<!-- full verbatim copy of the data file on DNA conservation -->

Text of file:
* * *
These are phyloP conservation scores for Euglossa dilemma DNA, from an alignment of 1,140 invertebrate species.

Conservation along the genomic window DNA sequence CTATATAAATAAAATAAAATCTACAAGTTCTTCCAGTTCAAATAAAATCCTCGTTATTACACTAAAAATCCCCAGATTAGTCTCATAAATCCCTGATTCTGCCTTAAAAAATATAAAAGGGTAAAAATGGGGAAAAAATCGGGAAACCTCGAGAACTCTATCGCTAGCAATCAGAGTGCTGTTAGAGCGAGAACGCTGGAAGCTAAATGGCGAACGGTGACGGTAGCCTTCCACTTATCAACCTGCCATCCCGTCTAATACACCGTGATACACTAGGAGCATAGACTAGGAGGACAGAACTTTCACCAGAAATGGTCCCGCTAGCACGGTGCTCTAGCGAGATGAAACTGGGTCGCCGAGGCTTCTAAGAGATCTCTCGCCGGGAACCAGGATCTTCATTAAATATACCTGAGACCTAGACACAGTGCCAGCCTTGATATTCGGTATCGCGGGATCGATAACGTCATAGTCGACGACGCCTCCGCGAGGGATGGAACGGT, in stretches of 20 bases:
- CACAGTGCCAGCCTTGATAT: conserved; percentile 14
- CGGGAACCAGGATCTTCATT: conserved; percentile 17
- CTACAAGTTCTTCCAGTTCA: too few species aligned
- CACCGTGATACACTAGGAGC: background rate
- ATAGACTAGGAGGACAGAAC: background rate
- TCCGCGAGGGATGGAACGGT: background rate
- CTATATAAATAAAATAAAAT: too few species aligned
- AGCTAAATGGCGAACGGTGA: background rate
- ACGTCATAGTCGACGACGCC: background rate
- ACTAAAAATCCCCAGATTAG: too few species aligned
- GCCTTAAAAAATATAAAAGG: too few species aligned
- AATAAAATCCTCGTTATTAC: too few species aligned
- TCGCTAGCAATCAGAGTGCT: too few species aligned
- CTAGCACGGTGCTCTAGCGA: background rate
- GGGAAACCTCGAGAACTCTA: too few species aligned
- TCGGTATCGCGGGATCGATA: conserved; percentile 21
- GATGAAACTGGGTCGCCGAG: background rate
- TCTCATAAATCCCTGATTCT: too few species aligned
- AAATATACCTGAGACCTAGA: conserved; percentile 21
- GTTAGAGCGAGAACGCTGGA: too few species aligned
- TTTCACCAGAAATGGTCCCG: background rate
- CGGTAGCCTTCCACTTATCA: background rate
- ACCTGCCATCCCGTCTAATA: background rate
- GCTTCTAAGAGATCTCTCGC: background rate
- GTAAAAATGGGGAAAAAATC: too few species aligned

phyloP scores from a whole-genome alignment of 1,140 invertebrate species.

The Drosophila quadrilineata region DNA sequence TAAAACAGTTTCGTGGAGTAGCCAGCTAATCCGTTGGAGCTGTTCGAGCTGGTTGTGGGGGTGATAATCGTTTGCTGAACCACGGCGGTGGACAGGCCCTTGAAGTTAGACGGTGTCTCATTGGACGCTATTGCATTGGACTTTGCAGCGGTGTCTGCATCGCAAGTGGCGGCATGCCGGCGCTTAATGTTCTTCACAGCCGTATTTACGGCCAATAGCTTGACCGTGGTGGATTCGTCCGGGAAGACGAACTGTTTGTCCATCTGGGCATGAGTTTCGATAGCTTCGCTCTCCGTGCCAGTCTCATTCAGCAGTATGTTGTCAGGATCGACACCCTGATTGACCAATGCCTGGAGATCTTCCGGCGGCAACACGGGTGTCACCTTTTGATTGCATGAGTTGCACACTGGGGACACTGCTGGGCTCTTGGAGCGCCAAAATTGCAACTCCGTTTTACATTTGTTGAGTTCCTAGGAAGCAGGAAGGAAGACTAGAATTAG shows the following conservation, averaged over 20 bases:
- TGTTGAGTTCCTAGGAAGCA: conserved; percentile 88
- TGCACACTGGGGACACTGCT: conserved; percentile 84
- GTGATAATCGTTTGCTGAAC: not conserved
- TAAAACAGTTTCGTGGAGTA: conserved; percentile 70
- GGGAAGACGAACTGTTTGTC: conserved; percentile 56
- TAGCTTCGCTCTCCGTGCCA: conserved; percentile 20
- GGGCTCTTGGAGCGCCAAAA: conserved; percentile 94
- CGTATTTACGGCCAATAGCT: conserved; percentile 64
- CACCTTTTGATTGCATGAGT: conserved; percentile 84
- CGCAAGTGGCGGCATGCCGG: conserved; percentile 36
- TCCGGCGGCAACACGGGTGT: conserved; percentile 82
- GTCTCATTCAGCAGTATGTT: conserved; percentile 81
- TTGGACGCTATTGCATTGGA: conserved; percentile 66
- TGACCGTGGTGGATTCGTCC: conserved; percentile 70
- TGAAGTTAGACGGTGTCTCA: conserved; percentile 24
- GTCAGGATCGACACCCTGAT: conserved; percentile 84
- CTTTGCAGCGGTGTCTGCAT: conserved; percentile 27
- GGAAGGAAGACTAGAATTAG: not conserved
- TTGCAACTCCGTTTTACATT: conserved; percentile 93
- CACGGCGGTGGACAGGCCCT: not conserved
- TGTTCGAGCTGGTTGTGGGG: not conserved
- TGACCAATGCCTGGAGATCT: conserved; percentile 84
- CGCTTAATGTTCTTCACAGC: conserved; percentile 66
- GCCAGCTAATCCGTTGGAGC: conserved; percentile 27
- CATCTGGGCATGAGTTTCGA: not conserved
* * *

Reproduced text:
These are phyloP conservation scores for Euglossa dilemma DNA, from an alignment of 1,140 invertebrate species.

Conservation along the genomic window DNA sequence CTATATAAATAAAATAAAATCTACAAGTTCTTCCAGTTCAAATAAAATCCTCGTTATTACACTAAAAATCCCCAGATTAGTCTCATAAATCCCTGATTCTGCCTTAAAAAATATAAAAGGGTAAAAATGGGGAAAAAATCGGGAAACCTCGAGAACTCTATCGCTAGCAATCAGAGTGCTGTTAGAGCGAGAACGCTGGAAGCTAAATGGCGAACGGTGACGGTAGCCTTCCACTTATCAACCTGCCATCCCGTCTAATACACCGTGATACACTAGGAGCATAGACTAGGAGGACAGAACTTTCACCAGAAATGGTCCCGCTAGCACGGTGCTCTAGCGAGATGAAACTGGGTCGCCGAGGCTTCTAAGAGATCTCTCGCCGGGAACCAGGATCTTCATTAAATATACCTGAGACCTAGACACAGTGCCAGCCTTGATATTCGGTATCGCGGGATCGATAACGTCATAGTCGACGACGCCTCCGCGAGGGATGGAACGGT, in stretches of 20 bases:
- CACAGTGCCAGCCTTGATAT: conserved; percentile 14
- CGGGAACCAGGATCTTCATT: conserved; percentile 17
- CTACAAGTTCTTCCAGTTCA: too few species aligned
- CACCGTGATACACTAGGAGC: background rate
- ATAGACTAGGAGGACAGAAC: background rate
- TCCGCGAGGGATGGAACGGT: background rate
- CTATATAAATAAAATAAAAT: too few species aligned
- AGCTAAATGGCGAACGGTGA: background rate
- ACGTCATAGTCGACGACGCC: background rate
- ACTAAAAATCCCCAGATTAG: too few species aligned
- GCCTTAAAAAATATAAAAGG: too few species aligned
- AATAAAATCCTCGTTATTAC: too few species aligned
- TCGCTAGCAATCAGAGTGCT: too few species aligned
- CTAGCACGGTGCTCTAGCGA: background rate
- GGGAAACCTCGAGAACTCTA: too few species aligned
- TCGGTATCGCGGGATCGATA: conserved; percentile 21
- GATGAAACTGGGTCGCCGAG: background rate
- TCTCATAAATCCCTGATTCT: too few species aligned
- AAATATACCTGAGACCTAGA: conserved; percentile 21
- GTTAGAGCGAGAACGCTGGA: too few species aligned
- TTTCACCAGAAATGGTCCCG: background rate
- CGGTAGCCTTCCACTTATCA: background rate
- ACCTGCCATCCCGTCTAATA: background rate
- GCTTCTAAGAGATCTCTCGC: background rate
- GTAAAAATGGGGAAAAAATC: too few species aligned

phyloP scores from a whole-genome alignment of 1,140 invertebrate species.

The Drosophila quadrilineata region DNA sequence TAAAACAGTTTCGTGGAGTAGCCAGCTAATCCGTTGGAGCTGTTCGAGCTGGTTGTGGGGGTGATAATCGTTTGCTGAACCACGGCGGTGGACAGGCCCTTGAAGTTAGACGGTGTCTCATTGGACGCTATTGCATTGGACTTTGCAGCGGTGTCTGCATCGCAAGTGGCGGCATGCCGGCGCTTAATGTTCTTCACAGCCGTATTTACGGCCAATAGCTTGACCGTGGTGGATTCGTCCGGGAAGACGAACTGTTTGTCCATCTGGGCATGAGTTTCGATAGCTTCGCTCTCCGTGCCAGTCTCATTCAGCAGTATGTTGTCAGGATCGACACCCTGATTGACCAATGCCTGGAGATCTTCCGGCGGCAACACGGGTGTCACCTTTTGATTGCATGAGTTGCACACTGGGGACACTGCTGGGCTCTTGGAGCGCCAAAATTGCAACTCCGTTTTACATTTGTTGAGTTCCTAGGAAGCAGGAAGGAAGACTAGAATTAG shows the following conservation, averaged over 20 bases:
- TGTTGAGTTCCTAGGAAGCA: conserved; percentile 88
- TGCACACTGGGGACACTGCT: conserved; percentile 84
- GTGATAATCGTTTGCTGAAC: not conserved
- TAAAACAGTTTCGTGGAGTA: conserved; percentile 70
- GGGAAGACGAACTGTTTGTC: conserved; percentile 56
- TAGCTTCGCTCTCCGTGCCA: conserved; percentile 20
- GGGCTCTTGGAGCGCCAAAA: conserved; percentile 94
- CGTATTTACGGCCAATAGCT: conserved; percentile 64
- CACCTTTTGATTGCATGAGT: conserved; percentile 84
- CGCAAGTGGCGGCATGCCGG: conserved; percentile 36
- TCCGGCGGCAACACGGGTGT: conserved; percentile 82
- GTCTCATTCAGCAGTATGTT: conserved; percentile 81
- TTGGACGCTATTGCATTGGA: conserved; percentile 66
- TGACCGTGGTGGATTCGTCC: conserved; percentile 70
- TGAAGTTAGACGGTGTCTCA: conserved; percentile 24
- GTCAGGATCGACACCCTGAT: conserved; percentile 84
- CTTTGCAGCGGTGTCTGCAT: conserved; percentile 27
- GGAAGGAAGACTAGAATTAG: not conserved
- TTGCAACTCCGTTTTACATT: conserved; percentile 93
- CACGGCGGTGGACAGGCCCT: not conserved
- TGTTCGAGCTGGTTGTGGGG: not conserved
- TGACCAATGCCTGGAGATCT: conserved; percentile 84
- CGCTTAATGTTCTTCACAGC: conserved; percentile 66
- GCCAGCTAATCCGTTGGAGC: conserved; percentile 27
- CATCTGGGCATGAGTTTCGA: not conserved